Just for a change, I thought I would post a battle report on my writing blog. My other battle reports can be found here. I thought I'd give my "writing friends" a chance to see what I do with my "wargaming friends." The two circles don't often overlap.
For those of you who are total novices to historical wargaming.... it is the simulation of battles using painted miniature figurines and model terrain. Dice and rulers are used to determine where units can move and the outcomes of fights. Actually, we use dice, rulers, and thick rule books with lots of rules. And we love it. For me, half the hobby is painting the miniatures, and half the hobby is fighting the battles.
As I have previously mentioned, wargaming has played an important part in my writing efforts. Although I am writing a fantasy novel, realistic action and believable battle scenes are still very important. I don't want to put anything into the novel that turns the reader off and breaks the willing suspension of disbelief.
About a month before Cold Wars, Matt Iverson contacted me looking for a partner. This was very fortunate for me as Matt is one of the best Field of Glory players in the United States. As Matt (who I will now refer to only as Mr. The King) was the more experienced player I deferred to him on most of the decision making. "We" decided that since the tournament was to be played on a 8' by 5' table (larger than the standars 6x4) we would take a very fast, maneuverable army. Our choice: Western Turks. It is an army almost entirely comprising of mounted archers.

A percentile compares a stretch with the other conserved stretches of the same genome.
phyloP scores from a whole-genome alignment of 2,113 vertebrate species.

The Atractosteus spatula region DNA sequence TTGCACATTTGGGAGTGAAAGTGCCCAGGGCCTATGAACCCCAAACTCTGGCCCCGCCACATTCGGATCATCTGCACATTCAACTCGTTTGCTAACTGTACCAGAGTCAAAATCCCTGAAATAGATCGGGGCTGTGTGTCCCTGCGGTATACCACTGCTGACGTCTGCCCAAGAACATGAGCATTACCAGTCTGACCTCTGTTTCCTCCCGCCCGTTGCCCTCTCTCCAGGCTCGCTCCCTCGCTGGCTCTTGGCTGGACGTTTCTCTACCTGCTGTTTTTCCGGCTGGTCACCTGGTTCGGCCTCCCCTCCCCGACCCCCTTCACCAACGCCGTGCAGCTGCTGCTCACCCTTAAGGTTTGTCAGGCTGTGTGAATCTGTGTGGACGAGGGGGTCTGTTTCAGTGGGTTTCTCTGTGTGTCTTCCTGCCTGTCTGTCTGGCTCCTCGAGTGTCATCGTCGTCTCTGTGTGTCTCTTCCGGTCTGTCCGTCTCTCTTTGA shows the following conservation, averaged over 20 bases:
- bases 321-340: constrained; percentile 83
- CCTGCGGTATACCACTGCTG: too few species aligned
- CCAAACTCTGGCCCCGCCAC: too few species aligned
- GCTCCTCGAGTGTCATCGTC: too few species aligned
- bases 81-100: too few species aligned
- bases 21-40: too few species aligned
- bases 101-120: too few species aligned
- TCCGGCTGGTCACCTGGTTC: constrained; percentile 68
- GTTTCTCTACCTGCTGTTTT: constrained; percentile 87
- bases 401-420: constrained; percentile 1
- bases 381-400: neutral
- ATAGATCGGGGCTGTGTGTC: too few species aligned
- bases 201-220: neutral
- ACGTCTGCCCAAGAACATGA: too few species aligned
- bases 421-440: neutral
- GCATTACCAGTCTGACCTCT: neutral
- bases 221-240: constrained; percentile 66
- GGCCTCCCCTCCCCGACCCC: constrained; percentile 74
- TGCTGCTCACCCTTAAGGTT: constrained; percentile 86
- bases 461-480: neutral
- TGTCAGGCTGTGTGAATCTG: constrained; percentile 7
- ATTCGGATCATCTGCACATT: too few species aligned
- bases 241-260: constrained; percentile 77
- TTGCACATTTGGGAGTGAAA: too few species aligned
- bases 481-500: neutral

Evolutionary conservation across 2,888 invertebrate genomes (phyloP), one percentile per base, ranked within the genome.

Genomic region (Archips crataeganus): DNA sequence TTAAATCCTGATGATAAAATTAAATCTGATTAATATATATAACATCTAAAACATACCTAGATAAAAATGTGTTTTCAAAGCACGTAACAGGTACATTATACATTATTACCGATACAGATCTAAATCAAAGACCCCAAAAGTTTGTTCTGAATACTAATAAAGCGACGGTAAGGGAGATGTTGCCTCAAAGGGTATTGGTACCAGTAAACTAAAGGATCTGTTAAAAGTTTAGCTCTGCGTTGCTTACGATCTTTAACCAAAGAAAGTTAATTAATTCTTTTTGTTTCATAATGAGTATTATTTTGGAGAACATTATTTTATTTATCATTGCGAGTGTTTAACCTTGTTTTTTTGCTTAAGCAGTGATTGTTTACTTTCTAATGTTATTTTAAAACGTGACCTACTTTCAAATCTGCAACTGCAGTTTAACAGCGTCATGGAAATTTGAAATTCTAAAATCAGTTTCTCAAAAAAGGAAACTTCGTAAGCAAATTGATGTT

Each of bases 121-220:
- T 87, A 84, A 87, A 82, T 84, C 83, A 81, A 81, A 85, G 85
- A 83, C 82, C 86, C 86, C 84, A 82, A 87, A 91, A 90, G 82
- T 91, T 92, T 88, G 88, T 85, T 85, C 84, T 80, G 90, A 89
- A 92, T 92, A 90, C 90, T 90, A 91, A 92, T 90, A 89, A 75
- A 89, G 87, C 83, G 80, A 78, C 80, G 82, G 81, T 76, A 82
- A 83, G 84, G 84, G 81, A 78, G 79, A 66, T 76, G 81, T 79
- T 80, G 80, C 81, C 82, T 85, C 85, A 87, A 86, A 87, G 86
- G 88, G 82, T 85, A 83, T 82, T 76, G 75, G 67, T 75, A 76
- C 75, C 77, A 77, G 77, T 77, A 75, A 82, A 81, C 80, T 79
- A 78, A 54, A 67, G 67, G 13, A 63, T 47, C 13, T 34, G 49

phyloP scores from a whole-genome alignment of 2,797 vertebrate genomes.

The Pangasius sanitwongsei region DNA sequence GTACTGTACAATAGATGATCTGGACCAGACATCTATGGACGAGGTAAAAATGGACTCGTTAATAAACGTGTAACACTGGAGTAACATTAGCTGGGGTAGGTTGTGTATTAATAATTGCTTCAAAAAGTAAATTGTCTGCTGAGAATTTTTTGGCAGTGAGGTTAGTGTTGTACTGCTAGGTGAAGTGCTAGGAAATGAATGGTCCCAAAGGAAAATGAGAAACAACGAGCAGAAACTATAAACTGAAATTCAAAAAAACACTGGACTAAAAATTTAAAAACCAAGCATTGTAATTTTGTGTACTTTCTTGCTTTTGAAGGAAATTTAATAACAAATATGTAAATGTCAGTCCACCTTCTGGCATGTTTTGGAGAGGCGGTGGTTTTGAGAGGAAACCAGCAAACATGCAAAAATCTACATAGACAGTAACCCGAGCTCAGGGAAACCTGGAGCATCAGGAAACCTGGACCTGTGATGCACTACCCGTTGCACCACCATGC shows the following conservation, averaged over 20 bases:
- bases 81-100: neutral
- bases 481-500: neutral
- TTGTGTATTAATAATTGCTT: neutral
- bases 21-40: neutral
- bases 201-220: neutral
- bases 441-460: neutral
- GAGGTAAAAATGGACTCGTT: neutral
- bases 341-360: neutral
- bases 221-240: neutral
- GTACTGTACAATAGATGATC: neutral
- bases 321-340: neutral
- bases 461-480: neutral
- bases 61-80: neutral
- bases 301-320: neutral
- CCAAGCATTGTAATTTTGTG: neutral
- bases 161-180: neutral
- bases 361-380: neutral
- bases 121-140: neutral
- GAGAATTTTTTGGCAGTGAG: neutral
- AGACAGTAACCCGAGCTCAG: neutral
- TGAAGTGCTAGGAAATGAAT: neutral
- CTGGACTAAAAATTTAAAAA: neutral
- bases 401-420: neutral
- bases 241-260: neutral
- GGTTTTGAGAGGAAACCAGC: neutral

One Inspired Commander.
Three Troop Commanders.
Two units of Nobles (Undrilled superior armored cavalry with lance and sword).
Four units of Arsiyah (Drilled superior armored cavalry with bow and sword).
Eight units of horse archers (Undrilled average unprotected light cavalry with bow and sword).
Two units of poor quality light foot archers.
Two units of poor quality light foot javilenmen.
Mr. The King thought the biggest threats to our army would come from lancer cavalry armies as well as longbow based armies. So he suggested we do some test battles on the Thursday before the tournament. The test battle against a Bosporan (lancer cavalry) army was very close and resulted in us making some army adjustments. In particular we dropped our plan to take a list that included Tibetan allies. Our second test match was against a 100 Years War English army. I ran the English and was totally humiliated by Mr. The King. The fight gave us confidence that we could deal with longbows. This was fortunate as at the tournament our first opponent was...
a Free Company army from the 100 Years War time period! Our opponents fielded something like:
Three units of heavily armored knights.
Four units of longbow.
Two units of dismounted men-at-arms.
Two large units of crossbow.
One unit of light foot.
We won the initiative and chose (of course) to fight on the steppes. A basic map of the battle:
(CLICK ON THE IMAGES TO GET THE FULL PICTURE)